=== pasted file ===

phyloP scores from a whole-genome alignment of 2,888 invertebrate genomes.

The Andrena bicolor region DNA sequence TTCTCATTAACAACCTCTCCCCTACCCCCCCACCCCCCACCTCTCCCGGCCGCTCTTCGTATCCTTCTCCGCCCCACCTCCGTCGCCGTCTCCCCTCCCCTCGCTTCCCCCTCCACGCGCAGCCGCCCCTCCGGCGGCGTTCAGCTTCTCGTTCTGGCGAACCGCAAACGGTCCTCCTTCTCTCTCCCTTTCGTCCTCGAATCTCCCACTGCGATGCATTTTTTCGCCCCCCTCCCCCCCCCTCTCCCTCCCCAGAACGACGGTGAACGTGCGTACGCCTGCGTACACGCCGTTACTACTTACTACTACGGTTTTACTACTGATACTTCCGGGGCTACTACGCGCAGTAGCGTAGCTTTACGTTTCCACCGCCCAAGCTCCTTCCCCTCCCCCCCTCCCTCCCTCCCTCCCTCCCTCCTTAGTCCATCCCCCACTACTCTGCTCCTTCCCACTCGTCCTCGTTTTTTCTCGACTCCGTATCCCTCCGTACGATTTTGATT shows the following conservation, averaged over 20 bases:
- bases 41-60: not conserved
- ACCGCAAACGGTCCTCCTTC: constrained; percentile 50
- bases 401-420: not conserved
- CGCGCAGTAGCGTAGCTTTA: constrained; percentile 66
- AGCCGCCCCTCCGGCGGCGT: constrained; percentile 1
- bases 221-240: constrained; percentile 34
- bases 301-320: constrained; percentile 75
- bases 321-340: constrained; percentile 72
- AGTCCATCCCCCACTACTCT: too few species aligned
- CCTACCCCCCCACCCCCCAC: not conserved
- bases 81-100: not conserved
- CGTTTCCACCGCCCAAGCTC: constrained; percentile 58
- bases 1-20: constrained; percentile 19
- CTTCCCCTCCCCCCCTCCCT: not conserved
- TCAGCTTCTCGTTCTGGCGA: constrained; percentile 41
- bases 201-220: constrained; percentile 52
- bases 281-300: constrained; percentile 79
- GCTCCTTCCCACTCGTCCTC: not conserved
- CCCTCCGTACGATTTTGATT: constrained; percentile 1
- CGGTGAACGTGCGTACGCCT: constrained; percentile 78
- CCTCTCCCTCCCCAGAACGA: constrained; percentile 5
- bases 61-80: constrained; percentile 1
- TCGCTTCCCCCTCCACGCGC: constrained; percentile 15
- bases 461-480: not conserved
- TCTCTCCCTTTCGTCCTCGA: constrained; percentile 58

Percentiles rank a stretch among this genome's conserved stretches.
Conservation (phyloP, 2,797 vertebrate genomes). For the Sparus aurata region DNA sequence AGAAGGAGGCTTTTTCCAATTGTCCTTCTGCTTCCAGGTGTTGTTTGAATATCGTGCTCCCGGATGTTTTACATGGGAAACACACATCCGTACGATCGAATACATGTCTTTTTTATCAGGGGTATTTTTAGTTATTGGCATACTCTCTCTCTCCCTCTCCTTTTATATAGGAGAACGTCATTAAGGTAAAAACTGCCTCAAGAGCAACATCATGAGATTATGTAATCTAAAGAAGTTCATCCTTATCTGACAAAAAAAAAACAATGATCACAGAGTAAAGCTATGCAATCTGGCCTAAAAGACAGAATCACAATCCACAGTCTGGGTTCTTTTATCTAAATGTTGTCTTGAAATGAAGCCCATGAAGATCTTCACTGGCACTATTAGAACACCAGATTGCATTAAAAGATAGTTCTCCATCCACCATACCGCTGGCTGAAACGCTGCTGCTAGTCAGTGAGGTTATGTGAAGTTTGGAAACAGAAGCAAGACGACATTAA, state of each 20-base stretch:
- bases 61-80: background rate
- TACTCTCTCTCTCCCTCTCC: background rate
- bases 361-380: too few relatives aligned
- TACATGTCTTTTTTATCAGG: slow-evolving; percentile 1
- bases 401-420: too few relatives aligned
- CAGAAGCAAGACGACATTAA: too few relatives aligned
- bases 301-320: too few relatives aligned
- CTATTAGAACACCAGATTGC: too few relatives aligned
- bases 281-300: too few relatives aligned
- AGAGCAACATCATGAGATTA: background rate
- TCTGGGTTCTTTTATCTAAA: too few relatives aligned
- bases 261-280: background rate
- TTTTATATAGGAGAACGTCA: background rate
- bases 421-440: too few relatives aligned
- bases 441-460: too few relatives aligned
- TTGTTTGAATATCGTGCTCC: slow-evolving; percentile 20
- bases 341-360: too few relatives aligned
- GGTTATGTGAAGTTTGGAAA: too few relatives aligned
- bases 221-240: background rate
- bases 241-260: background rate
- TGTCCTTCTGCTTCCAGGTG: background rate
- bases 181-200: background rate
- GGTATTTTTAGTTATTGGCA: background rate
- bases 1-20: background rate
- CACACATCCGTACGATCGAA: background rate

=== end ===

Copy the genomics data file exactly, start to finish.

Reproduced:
phyloP scores from a whole-genome alignment of 2,888 invertebrate genomes.

The Andrena bicolor region DNA sequence TTCTCATTAACAACCTCTCCCCTACCCCCCCACCCCCCACCTCTCCCGGCCGCTCTTCGTATCCTTCTCCGCCCCACCTCCGTCGCCGTCTCCCCTCCCCTCGCTTCCCCCTCCACGCGCAGCCGCCCCTCCGGCGGCGTTCAGCTTCTCGTTCTGGCGAACCGCAAACGGTCCTCCTTCTCTCTCCCTTTCGTCCTCGAATCTCCCACTGCGATGCATTTTTTCGCCCCCCTCCCCCCCCCTCTCCCTCCCCAGAACGACGGTGAACGTGCGTACGCCTGCGTACACGCCGTTACTACTTACTACTACGGTTTTACTACTGATACTTCCGGGGCTACTACGCGCAGTAGCGTAGCTTTACGTTTCCACCGCCCAAGCTCCTTCCCCTCCCCCCCTCCCTCCCTCCCTCCCTCCCTCCTTAGTCCATCCCCCACTACTCTGCTCCTTCCCACTCGTCCTCGTTTTTTCTCGACTCCGTATCCCTCCGTACGATTTTGATT shows the following conservation, averaged over 20 bases:
- bases 41-60: not conserved
- ACCGCAAACGGTCCTCCTTC: constrained; percentile 50
- bases 401-420: not conserved
- CGCGCAGTAGCGTAGCTTTA: constrained; percentile 66
- AGCCGCCCCTCCGGCGGCGT: constrained; percentile 1
- bases 221-240: constrained; percentile 34
- bases 301-320: constrained; percentile 75
- bases 321-340: constrained; percentile 72
- AGTCCATCCCCCACTACTCT: too few species aligned
- CCTACCCCCCCACCCCCCAC: not conserved
- bases 81-100: not conserved
- CGTTTCCACCGCCCAAGCTC: constrained; percentile 58
- bases 1-20: constrained; percentile 19
- CTTCCCCTCCCCCCCTCCCT: not conserved
- TCAGCTTCTCGTTCTGGCGA: constrained; percentile 41
- bases 201-220: constrained; percentile 52
- bases 281-300: constrained; percentile 79
- GCTCCTTCCCACTCGTCCTC: not conserved
- CCCTCCGTACGATTTTGATT: constrained; percentile 1
- CGGTGAACGTGCGTACGCCT: constrained; percentile 78
- CCTCTCCCTCCCCAGAACGA: constrained; percentile 5
- bases 61-80: constrained; percentile 1
- TCGCTTCCCCCTCCACGCGC: constrained; percentile 15
- bases 461-480: not conserved
- TCTCTCCCTTTCGTCCTCGA: constrained; percentile 58

Percentiles rank a stretch among this genome's conserved stretches.
Conservation (phyloP, 2,797 vertebrate genomes). For the Sparus aurata region DNA sequence AGAAGGAGGCTTTTTCCAATTGTCCTTCTGCTTCCAGGTGTTGTTTGAATATCGTGCTCCCGGATGTTTTACATGGGAAACACACATCCGTACGATCGAATACATGTCTTTTTTATCAGGGGTATTTTTAGTTATTGGCATACTCTCTCTCTCCCTCTCCTTTTATATAGGAGAACGTCATTAAGGTAAAAACTGCCTCAAGAGCAACATCATGAGATTATGTAATCTAAAGAAGTTCATCCTTATCTGACAAAAAAAAAACAATGATCACAGAGTAAAGCTATGCAATCTGGCCTAAAAGACAGAATCACAATCCACAGTCTGGGTTCTTTTATCTAAATGTTGTCTTGAAATGAAGCCCATGAAGATCTTCACTGGCACTATTAGAACACCAGATTGCATTAAAAGATAGTTCTCCATCCACCATACCGCTGGCTGAAACGCTGCTGCTAGTCAGTGAGGTTATGTGAAGTTTGGAAACAGAAGCAAGACGACATTAA, state of each 20-base stretch:
- bases 61-80: background rate
- TACTCTCTCTCTCCCTCTCC: background rate
- bases 361-380: too few relatives aligned
- TACATGTCTTTTTTATCAGG: slow-evolving; percentile 1
- bases 401-420: too few relatives aligned
- CAGAAGCAAGACGACATTAA: too few relatives aligned
- bases 301-320: too few relatives aligned
- CTATTAGAACACCAGATTGC: too few relatives aligned
- bases 281-300: too few relatives aligned
- AGAGCAACATCATGAGATTA: background rate
- TCTGGGTTCTTTTATCTAAA: too few relatives aligned
- bases 261-280: background rate
- TTTTATATAGGAGAACGTCA: background rate
- bases 421-440: too few relatives aligned
- bases 441-460: too few relatives aligned
- TTGTTTGAATATCGTGCTCC: slow-evolving; percentile 20
- bases 341-360: too few relatives aligned
- GGTTATGTGAAGTTTGGAAA: too few relatives aligned
- bases 221-240: background rate
- bases 241-260: background rate
- TGTCCTTCTGCTTCCAGGTG: background rate
- bases 181-200: background rate
- GGTATTTTTAGTTATTGGCA: background rate
- bases 1-20: background rate
- CACACATCCGTACGATCGAA: background rate